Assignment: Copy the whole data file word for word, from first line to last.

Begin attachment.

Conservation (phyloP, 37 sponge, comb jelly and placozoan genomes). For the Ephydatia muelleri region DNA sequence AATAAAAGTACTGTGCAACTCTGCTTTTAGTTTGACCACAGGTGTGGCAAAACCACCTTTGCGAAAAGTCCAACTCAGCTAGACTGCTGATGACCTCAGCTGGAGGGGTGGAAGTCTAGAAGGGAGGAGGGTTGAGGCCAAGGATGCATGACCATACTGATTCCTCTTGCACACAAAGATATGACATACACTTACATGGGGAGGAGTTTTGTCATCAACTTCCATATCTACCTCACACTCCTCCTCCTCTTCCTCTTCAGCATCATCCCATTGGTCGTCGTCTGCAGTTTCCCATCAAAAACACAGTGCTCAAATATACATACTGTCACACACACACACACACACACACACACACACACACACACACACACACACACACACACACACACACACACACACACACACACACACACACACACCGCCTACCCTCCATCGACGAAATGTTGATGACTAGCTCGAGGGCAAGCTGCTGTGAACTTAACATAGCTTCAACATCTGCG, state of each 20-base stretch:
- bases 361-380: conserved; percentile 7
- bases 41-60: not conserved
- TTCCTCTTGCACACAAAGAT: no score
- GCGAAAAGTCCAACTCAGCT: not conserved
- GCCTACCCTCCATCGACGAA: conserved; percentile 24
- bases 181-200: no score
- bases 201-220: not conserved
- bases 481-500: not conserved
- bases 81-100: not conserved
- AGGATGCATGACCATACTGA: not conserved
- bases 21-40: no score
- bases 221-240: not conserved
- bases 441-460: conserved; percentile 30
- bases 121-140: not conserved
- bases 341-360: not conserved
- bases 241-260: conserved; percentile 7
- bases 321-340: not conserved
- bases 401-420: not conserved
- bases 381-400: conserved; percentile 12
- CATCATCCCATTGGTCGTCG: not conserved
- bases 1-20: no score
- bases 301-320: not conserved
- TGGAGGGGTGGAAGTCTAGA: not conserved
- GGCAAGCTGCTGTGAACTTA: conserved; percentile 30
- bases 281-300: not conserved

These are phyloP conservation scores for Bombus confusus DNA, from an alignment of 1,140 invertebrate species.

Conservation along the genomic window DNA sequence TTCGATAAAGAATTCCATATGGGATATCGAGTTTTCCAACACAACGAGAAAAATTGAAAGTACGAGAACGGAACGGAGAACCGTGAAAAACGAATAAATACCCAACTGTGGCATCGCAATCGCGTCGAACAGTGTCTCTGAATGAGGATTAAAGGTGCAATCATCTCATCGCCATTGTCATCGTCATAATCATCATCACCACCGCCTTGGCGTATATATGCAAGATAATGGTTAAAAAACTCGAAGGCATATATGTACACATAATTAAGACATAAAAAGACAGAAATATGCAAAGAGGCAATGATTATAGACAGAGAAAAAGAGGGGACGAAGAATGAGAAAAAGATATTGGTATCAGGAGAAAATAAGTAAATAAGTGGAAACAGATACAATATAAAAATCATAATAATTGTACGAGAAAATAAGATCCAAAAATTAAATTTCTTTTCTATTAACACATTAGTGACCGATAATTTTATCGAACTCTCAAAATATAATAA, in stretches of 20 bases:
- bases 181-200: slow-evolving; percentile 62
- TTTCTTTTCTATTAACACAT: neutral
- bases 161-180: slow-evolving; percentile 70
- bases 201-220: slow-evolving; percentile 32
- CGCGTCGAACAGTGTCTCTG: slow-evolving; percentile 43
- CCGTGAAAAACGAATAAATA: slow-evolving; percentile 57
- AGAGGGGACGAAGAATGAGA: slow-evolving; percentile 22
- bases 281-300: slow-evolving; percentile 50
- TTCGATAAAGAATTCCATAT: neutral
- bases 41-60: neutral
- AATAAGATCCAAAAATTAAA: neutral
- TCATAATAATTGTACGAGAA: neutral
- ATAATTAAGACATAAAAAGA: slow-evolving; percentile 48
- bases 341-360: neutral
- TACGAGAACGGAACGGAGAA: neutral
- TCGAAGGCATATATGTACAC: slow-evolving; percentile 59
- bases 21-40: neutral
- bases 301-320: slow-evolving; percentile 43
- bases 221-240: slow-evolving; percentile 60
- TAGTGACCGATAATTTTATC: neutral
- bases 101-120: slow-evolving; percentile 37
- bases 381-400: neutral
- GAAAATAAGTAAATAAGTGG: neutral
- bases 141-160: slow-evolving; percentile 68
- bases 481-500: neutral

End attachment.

Conservation (phyloP, 37 sponge, comb jelly and placozoan genomes). For the Ephydatia muelleri region DNA sequence AATAAAAGTACTGTGCAACTCTGCTTTTAGTTTGACCACAGGTGTGGCAAAACCACCTTTGCGAAAAGTCCAACTCAGCTAGACTGCTGATGACCTCAGCTGGAGGGGTGGAAGTCTAGAAGGGAGGAGGGTTGAGGCCAAGGATGCATGACCATACTGATTCCTCTTGCACACAAAGATATGACATACACTTACATGGGGAGGAGTTTTGTCATCAACTTCCATATCTACCTCACACTCCTCCTCCTCTTCCTCTTCAGCATCATCCCATTGGTCGTCGTCTGCAGTTTCCCATCAAAAACACAGTGCTCAAATATACATACTGTCACACACACACACACACACACACACACACACACACACACACACACACACACACACACACACACACACACACACACACACACACACACACACACCGCCTACCCTCCATCGACGAAATGTTGATGACTAGCTCGAGGGCAAGCTGCTGTGAACTTAACATAGCTTCAACATCTGCG, state of each 20-base stretch:
- bases 361-380: conserved; percentile 7
- bases 41-60: not conserved
- TTCCTCTTGCACACAAAGAT: no score
- GCGAAAAGTCCAACTCAGCT: not conserved
- GCCTACCCTCCATCGACGAA: conserved; percentile 24
- bases 181-200: no score
- bases 201-220: not conserved
- bases 481-500: not conserved
- bases 81-100: not conserved
- AGGATGCATGACCATACTGA: not conserved
- bases 21-40: no score
- bases 221-240: not conserved
- bases 441-460: conserved; percentile 30
- bases 121-140: not conserved
- bases 341-360: not conserved
- bases 241-260: conserved; percentile 7
- bases 321-340: not conserved
- bases 401-420: not conserved
- bases 381-400: conserved; percentile 12
- CATCATCCCATTGGTCGTCG: not conserved
- bases 1-20: no score
- bases 301-320: not conserved
- TGGAGGGGTGGAAGTCTAGA: not conserved
- GGCAAGCTGCTGTGAACTTA: conserved; percentile 30
- bases 281-300: not conserved

These are phyloP conservation scores for Bombus confusus DNA, from an alignment of 1,140 invertebrate species.

Conservation along the genomic window DNA sequence TTCGATAAAGAATTCCATATGGGATATCGAGTTTTCCAACACAACGAGAAAAATTGAAAGTACGAGAACGGAACGGAGAACCGTGAAAAACGAATAAATACCCAACTGTGGCATCGCAATCGCGTCGAACAGTGTCTCTGAATGAGGATTAAAGGTGCAATCATCTCATCGCCATTGTCATCGTCATAATCATCATCACCACCGCCTTGGCGTATATATGCAAGATAATGGTTAAAAAACTCGAAGGCATATATGTACACATAATTAAGACATAAAAAGACAGAAATATGCAAAGAGGCAATGATTATAGACAGAGAAAAAGAGGGGACGAAGAATGAGAAAAAGATATTGGTATCAGGAGAAAATAAGTAAATAAGTGGAAACAGATACAATATAAAAATCATAATAATTGTACGAGAAAATAAGATCCAAAAATTAAATTTCTTTTCTATTAACACATTAGTGACCGATAATTTTATCGAACTCTCAAAATATAATAA, in stretches of 20 bases:
- bases 181-200: slow-evolving; percentile 62
- TTTCTTTTCTATTAACACAT: neutral
- bases 161-180: slow-evolving; percentile 70
- bases 201-220: slow-evolving; percentile 32
- CGCGTCGAACAGTGTCTCTG: slow-evolving; percentile 43
- CCGTGAAAAACGAATAAATA: slow-evolving; percentile 57
- AGAGGGGACGAAGAATGAGA: slow-evolving; percentile 22
- bases 281-300: slow-evolving; percentile 50
- TTCGATAAAGAATTCCATAT: neutral
- bases 41-60: neutral
- AATAAGATCCAAAAATTAAA: neutral
- TCATAATAATTGTACGAGAA: neutral
- ATAATTAAGACATAAAAAGA: slow-evolving; percentile 48
- bases 341-360: neutral
- TACGAGAACGGAACGGAGAA: neutral
- TCGAAGGCATATATGTACAC: slow-evolving; percentile 59
- bases 21-40: neutral
- bases 301-320: slow-evolving; percentile 43
- bases 221-240: slow-evolving; percentile 60
- TAGTGACCGATAATTTTATC: neutral
- bases 101-120: slow-evolving; percentile 37
- bases 381-400: neutral
- GAAAATAAGTAAATAAGTGG: neutral
- bases 141-160: slow-evolving; percentile 68
- bases 481-500: neutral